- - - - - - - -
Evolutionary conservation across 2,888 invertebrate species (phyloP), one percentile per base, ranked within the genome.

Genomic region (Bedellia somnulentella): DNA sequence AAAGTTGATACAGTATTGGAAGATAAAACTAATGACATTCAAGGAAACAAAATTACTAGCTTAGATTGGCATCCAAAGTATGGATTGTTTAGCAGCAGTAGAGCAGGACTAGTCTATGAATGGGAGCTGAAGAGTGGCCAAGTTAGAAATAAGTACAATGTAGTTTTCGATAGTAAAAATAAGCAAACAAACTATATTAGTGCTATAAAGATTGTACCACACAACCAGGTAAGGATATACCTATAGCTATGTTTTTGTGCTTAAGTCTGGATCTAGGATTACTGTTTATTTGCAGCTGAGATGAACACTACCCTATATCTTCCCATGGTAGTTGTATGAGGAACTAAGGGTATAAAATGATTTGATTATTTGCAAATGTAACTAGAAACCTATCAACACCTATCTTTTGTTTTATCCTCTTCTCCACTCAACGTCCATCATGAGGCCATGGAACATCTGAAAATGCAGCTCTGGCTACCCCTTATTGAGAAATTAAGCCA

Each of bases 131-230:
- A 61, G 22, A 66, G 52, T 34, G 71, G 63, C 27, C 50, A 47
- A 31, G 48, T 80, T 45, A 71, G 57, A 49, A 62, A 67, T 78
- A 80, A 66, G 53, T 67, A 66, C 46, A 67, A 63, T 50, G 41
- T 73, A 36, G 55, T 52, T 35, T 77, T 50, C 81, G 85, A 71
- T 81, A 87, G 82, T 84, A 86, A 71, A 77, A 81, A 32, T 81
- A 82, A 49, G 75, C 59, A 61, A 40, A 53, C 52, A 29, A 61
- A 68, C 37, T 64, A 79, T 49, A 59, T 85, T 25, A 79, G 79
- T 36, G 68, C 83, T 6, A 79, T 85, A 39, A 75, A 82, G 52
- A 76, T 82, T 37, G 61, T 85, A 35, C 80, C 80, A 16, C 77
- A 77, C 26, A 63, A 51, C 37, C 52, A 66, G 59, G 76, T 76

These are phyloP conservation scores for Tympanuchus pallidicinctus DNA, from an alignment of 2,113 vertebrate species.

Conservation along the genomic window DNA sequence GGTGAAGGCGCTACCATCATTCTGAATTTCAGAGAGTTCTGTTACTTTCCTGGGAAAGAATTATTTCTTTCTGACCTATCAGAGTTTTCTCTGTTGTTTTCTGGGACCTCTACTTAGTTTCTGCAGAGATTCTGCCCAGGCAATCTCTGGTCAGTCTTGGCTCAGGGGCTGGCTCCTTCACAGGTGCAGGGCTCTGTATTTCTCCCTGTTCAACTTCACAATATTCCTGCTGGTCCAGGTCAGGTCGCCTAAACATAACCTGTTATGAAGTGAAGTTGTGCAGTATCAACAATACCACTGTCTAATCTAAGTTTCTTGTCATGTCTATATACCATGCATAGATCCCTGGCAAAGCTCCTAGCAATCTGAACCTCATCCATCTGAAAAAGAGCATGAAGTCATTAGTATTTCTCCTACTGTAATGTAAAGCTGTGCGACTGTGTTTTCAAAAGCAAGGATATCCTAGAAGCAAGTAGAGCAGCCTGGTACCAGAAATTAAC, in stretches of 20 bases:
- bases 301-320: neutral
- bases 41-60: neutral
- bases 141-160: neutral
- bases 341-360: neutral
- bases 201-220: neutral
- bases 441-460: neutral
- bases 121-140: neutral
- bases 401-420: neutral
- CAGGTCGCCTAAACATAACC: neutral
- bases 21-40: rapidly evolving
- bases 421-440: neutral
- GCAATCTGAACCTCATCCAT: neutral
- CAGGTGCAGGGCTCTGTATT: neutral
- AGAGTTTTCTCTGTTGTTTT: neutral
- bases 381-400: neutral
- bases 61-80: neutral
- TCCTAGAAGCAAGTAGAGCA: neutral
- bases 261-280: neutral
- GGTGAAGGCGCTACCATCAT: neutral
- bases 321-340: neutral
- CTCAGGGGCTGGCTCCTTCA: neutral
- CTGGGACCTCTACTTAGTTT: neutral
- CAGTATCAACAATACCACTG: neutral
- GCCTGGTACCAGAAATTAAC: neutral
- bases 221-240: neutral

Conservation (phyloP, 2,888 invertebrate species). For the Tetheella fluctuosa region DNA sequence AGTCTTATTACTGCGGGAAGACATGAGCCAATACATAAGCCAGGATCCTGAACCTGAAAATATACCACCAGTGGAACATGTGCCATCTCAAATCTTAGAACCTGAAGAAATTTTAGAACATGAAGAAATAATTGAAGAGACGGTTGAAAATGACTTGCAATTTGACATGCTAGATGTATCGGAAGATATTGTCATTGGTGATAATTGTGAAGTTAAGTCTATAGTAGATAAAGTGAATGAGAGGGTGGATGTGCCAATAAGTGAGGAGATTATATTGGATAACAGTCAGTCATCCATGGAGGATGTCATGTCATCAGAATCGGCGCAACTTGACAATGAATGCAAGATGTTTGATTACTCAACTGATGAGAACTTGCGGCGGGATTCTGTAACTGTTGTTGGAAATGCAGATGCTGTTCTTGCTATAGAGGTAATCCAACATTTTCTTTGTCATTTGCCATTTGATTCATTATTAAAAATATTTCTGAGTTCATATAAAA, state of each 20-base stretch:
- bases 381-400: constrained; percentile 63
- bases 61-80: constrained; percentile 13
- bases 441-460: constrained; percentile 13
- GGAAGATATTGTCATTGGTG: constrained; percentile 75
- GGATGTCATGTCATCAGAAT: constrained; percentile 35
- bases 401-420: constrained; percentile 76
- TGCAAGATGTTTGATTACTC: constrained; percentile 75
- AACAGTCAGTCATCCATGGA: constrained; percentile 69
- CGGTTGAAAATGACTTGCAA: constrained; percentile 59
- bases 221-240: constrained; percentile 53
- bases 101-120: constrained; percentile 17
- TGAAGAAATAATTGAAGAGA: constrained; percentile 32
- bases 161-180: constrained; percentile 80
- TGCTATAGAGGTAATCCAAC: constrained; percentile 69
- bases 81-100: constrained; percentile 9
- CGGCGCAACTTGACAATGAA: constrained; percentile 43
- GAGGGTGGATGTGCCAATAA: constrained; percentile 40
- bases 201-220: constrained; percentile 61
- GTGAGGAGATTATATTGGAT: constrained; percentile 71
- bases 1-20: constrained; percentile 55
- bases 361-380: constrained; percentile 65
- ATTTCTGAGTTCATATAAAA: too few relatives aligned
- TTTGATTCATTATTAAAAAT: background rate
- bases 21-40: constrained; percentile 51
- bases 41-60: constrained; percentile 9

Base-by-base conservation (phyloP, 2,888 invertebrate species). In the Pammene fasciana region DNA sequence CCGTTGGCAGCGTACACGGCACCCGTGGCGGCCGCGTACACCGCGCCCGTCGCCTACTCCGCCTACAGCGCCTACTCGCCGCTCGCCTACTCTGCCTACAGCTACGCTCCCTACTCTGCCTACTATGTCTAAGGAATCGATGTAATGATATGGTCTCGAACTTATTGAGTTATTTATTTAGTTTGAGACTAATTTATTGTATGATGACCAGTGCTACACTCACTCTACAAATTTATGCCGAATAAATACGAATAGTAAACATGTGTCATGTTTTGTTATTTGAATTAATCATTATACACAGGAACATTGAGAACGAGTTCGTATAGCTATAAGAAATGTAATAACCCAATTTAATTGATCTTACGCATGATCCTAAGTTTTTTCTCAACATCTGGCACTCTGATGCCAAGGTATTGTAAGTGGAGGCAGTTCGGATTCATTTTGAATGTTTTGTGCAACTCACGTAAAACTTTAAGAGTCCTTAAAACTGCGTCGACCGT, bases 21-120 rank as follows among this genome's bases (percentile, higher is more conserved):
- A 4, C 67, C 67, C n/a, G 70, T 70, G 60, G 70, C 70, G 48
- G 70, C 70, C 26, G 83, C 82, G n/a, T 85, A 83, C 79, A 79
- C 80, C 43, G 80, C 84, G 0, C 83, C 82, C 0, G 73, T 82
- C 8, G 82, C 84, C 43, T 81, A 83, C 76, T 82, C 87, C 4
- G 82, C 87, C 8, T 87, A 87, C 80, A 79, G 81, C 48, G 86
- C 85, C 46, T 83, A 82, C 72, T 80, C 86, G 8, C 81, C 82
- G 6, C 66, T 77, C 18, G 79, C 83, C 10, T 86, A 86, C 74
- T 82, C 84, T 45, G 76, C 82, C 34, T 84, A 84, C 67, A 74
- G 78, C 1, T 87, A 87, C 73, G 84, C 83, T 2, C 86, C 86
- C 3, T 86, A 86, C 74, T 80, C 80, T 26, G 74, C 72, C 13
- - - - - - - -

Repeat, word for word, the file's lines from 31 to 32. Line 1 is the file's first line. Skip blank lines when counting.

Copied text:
- bases 61-80: neutral
- TCCTAGAAGCAAGTAGAGCA: neutral